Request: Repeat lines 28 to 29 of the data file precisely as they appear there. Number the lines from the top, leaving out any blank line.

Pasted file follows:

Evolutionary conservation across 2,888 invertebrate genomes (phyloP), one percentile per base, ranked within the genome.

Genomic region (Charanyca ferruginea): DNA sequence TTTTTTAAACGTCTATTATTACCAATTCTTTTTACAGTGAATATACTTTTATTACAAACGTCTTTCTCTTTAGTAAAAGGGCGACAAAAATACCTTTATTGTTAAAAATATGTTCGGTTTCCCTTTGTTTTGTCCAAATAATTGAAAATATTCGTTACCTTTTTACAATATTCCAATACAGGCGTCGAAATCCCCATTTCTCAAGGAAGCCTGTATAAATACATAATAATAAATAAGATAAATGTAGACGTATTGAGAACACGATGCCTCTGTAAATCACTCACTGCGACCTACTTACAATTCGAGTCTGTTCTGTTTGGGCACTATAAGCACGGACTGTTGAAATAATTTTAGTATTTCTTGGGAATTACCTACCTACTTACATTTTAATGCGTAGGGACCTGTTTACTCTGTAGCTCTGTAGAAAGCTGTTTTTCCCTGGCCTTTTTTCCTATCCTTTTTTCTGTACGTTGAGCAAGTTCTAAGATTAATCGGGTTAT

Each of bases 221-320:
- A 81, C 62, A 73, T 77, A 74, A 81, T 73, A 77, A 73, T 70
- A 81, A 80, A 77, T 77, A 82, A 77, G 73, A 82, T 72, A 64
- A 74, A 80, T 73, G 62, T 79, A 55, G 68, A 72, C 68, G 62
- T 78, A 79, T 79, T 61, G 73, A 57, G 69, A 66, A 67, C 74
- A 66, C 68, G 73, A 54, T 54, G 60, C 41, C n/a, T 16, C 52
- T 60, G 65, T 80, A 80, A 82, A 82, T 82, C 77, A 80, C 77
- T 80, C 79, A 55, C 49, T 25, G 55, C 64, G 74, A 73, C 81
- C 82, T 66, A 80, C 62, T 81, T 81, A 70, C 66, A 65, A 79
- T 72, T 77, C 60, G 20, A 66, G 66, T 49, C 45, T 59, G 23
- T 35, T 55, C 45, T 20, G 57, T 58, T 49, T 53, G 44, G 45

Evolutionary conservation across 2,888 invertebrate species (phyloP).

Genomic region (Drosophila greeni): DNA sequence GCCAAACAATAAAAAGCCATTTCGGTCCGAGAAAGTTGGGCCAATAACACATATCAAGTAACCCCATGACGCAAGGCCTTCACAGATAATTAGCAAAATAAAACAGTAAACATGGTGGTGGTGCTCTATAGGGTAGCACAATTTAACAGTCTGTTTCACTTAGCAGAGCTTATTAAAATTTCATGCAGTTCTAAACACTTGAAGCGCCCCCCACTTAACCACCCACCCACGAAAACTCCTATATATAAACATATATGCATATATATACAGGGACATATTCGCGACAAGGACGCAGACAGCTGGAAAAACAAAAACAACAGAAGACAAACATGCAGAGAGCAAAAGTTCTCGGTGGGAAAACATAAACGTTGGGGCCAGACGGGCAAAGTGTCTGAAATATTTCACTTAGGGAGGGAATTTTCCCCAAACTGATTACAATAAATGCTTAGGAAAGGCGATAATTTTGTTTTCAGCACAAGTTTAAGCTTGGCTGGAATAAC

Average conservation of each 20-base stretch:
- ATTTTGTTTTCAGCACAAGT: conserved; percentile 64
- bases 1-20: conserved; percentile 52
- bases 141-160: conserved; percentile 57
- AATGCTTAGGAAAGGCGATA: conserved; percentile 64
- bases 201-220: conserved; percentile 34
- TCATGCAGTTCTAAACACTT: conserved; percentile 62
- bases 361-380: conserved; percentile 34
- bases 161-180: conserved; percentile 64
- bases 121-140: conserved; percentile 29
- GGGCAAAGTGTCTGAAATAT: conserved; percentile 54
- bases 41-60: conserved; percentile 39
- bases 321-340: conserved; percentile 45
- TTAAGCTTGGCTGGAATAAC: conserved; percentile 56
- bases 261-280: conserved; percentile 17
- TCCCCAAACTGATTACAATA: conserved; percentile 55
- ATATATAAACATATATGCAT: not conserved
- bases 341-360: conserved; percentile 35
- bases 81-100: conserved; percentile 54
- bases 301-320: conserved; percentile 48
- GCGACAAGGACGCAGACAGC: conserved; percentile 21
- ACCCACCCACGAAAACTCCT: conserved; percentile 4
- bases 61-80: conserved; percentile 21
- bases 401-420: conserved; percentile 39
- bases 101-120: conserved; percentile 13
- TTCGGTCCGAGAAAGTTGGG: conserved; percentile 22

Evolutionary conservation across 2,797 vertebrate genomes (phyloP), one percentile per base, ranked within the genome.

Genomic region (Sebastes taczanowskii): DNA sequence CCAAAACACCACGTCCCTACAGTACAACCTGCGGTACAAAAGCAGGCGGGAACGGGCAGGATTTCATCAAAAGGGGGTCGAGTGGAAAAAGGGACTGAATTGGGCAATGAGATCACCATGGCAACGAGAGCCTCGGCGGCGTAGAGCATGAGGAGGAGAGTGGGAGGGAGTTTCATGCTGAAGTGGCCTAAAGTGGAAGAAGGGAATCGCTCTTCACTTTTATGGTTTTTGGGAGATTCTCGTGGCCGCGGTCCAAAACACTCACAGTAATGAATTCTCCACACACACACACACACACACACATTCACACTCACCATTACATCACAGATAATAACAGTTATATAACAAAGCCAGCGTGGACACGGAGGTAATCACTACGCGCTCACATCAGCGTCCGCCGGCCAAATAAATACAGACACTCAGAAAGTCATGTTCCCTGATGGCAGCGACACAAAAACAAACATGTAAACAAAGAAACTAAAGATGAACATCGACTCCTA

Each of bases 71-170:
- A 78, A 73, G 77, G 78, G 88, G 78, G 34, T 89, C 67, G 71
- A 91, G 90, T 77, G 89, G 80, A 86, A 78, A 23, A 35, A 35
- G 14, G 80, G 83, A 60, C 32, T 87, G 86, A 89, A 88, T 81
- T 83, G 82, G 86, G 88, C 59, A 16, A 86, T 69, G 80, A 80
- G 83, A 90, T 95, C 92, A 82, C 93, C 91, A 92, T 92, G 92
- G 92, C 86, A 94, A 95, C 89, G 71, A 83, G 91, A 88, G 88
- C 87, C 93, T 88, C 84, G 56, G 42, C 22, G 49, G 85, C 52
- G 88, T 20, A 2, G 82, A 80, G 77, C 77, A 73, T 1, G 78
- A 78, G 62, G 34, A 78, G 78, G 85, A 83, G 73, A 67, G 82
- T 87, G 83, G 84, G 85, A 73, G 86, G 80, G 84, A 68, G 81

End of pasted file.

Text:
- bases 321-340: conserved; percentile 45
- TTAAGCTTGGCTGGAATAAC: conserved; percentile 56